easter islandFor this blog I’ve decided to take a break from my 2015 theme of writing about our families, so that I can tell you about a new book I’ve written: Easter Island: The Essential Guide.

Most people have heard of this fabled island, with its gigantic stone statues (moai), palm-lined beaches and intriguing archaeological sites. Yet there is much misunderstanding about the island and its people. Who made the moai? How did they do it? Who lives on the island now? What can I see and do if I go there?

A Grandmother’s Dramatic Story

IMG_1947My husband, Tom Sanger, has recently written a fascinating book about the SS Athenia, a passenger liner that was sunk by a torpedo from a German U-boat on the first day of World War II. His inspiration for writing the book was his grandmother, Rhoda Thomas. She was on that ship on the evening of September 3, 1939, when the torpedo struck and she survived to be reunited with her family several weeks later in New York. She wrote an account of the ordeal that stirred Tom’s interest in writing about it.


picAs we continue through this year of writing about our families, I hope you have been inspired to write some insightful and entertaining stories about your parents. In this blog space, I have reviewed books written about mothers and fathers and have suggested a number of ways for you to approach writing about them.

Now it’s time to move on – to the subject of grandparents. Writing their stories may be more difficult than writing about your parents. Fewer and fewer of us have lived near our grandparents or seen them on a regular basis. Sadly, by the time we are truly interested in their lives, they may already have passed on.

New Ways To Write About Your Mother

photoThe day after Mother’s Day, I led my book group in a discussion of the New York Times bestseller, Glitter and Glue, by Kelly Corrigan. It’s a memoir about Corrigan’s experience as a nanny to two children in Australia who had recently lost their mother to cancer. While the author served as a surrogate mother to the children, she heard her mother’s voice in her brain, giving practical advice and admonitions as she had when Kelly was a child. Over time, Corrigan grew to appreciate her mother and began to contemplate the universal mother-daughter relationship. Readers of the book inevitably reflect on their own experiences with their mothers.

Best Mother Memoirs for 2015

Just in time for Mother’s Day, four authors recently have written poignant and endearing books about their mothers. One year ago I suggested five Mother Memoirs (see my blog, May 1, 2014). Since then, a new crop has been published to inspire you as you write about your own mother and the relationship you shared.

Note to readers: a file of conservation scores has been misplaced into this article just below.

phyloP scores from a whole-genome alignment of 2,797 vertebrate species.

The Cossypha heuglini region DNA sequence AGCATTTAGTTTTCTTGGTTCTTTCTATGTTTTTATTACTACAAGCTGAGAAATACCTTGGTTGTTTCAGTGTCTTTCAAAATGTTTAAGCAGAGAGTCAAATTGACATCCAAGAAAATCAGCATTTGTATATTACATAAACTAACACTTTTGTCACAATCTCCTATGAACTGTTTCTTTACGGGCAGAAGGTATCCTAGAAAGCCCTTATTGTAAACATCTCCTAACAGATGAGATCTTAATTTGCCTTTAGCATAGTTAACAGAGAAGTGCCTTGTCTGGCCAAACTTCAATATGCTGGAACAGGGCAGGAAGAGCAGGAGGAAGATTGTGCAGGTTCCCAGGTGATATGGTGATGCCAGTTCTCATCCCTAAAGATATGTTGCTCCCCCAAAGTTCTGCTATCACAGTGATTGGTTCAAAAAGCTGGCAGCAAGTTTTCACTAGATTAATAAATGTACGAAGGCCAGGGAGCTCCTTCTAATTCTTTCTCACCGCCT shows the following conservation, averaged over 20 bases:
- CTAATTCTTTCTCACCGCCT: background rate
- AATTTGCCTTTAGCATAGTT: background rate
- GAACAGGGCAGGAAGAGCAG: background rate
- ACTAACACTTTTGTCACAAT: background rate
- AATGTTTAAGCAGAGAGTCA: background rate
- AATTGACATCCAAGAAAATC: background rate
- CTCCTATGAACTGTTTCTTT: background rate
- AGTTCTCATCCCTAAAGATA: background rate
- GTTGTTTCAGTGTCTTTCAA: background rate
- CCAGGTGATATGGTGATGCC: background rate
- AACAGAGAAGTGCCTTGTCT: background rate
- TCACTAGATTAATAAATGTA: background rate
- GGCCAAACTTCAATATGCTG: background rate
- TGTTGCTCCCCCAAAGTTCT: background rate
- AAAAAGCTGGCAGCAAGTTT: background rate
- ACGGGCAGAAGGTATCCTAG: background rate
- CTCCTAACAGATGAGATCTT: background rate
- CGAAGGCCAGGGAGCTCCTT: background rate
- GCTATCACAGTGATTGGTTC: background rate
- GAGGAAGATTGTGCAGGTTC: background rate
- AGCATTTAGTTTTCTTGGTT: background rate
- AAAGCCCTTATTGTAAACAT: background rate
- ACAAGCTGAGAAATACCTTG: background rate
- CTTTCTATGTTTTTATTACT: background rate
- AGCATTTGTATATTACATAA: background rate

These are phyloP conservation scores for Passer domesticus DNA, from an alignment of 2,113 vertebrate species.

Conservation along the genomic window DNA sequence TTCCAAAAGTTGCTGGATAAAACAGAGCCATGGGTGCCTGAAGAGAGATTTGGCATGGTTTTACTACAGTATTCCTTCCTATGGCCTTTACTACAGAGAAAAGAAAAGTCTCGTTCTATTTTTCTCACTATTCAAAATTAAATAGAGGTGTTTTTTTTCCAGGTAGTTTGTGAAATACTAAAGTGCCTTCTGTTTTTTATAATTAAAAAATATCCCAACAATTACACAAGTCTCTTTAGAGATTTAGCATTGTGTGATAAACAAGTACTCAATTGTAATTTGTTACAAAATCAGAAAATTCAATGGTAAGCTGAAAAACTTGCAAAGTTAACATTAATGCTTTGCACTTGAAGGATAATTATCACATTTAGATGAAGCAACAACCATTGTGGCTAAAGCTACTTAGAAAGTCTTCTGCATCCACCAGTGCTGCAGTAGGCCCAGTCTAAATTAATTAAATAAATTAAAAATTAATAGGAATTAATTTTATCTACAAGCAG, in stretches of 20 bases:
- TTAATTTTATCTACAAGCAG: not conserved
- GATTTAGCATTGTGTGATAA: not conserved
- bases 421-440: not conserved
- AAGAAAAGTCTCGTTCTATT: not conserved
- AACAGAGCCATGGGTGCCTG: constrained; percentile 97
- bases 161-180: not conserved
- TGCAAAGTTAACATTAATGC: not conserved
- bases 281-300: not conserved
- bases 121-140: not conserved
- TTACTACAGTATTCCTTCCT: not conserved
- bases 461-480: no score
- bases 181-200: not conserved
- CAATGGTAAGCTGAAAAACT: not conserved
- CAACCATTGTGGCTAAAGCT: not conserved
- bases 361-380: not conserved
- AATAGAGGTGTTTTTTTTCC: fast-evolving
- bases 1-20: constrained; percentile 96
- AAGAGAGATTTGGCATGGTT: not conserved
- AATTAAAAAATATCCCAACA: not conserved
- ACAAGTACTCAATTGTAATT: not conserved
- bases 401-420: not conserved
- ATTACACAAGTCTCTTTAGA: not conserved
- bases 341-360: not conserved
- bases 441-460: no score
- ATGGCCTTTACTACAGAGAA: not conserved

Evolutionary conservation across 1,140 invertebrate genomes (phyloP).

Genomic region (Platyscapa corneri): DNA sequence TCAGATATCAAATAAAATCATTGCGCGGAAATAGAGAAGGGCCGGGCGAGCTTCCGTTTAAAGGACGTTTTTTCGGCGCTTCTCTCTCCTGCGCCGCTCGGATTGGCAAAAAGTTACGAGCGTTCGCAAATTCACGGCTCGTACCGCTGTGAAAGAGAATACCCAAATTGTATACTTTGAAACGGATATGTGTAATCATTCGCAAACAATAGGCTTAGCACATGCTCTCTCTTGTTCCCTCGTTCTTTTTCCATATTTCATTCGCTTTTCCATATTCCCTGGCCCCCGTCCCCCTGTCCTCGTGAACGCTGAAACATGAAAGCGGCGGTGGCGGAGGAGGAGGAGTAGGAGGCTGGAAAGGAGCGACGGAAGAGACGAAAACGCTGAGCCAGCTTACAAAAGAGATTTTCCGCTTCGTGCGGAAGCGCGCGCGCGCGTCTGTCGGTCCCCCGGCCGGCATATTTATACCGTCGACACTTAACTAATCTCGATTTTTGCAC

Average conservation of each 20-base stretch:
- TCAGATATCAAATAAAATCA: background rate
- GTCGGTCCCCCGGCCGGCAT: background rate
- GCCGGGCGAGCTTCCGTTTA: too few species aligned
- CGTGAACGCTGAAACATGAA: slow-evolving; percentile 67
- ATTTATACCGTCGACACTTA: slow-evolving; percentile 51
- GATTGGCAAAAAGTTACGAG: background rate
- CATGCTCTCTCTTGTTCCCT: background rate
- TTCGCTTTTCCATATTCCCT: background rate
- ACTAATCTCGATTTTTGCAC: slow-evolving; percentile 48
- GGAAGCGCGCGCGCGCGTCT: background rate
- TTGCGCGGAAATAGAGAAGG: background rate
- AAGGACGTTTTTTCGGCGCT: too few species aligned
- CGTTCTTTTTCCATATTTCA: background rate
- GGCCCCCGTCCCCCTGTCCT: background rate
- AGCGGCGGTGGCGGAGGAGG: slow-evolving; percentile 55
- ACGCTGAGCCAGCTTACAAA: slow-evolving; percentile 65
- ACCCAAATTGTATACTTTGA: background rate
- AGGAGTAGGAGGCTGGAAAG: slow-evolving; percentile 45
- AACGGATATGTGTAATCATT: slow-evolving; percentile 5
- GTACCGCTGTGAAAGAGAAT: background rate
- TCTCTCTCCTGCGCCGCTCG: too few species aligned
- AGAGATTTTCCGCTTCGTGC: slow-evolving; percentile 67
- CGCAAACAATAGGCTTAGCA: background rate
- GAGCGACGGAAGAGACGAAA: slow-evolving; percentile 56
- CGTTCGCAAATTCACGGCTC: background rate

Mom – Twenty Questions to help you Write Her Story

FullSizeRenderBefore you write about your mother, you need to do some research. One of the best ways to find out more about her is to ask some targeted questions – ones that require a thoughtful answer, not just “yes” or “no.” If your mother is still alive and able to respond to your questions, you are very lucky indeed. Create a list of questions and find some time to sit down with her. Ask each question, then listen and don’t interrupt. You can take notes and/or record her answers with audio or video. Show her you are interested, and she may be willing to talk on and on.

MOM – How to write her story

photo1Where to begin? Most of us have more memories of our mothers than we can ever write down. The challenge for you, as a family memoir writer, is to choose those stories that will best describe your mother as you want her to be remembered.   How do you choose those stories?

Learn from Authors — How to Write about Dad

In my last blog, I suggested that a good way to learn how to write about your father is to read what other authors have written about their dads. How do other writers make their fathers come alive on the page? What can you learn about how to authentically describe your relationship with your father?
Here are four bestselling Dad Memoirs to give you inspiration: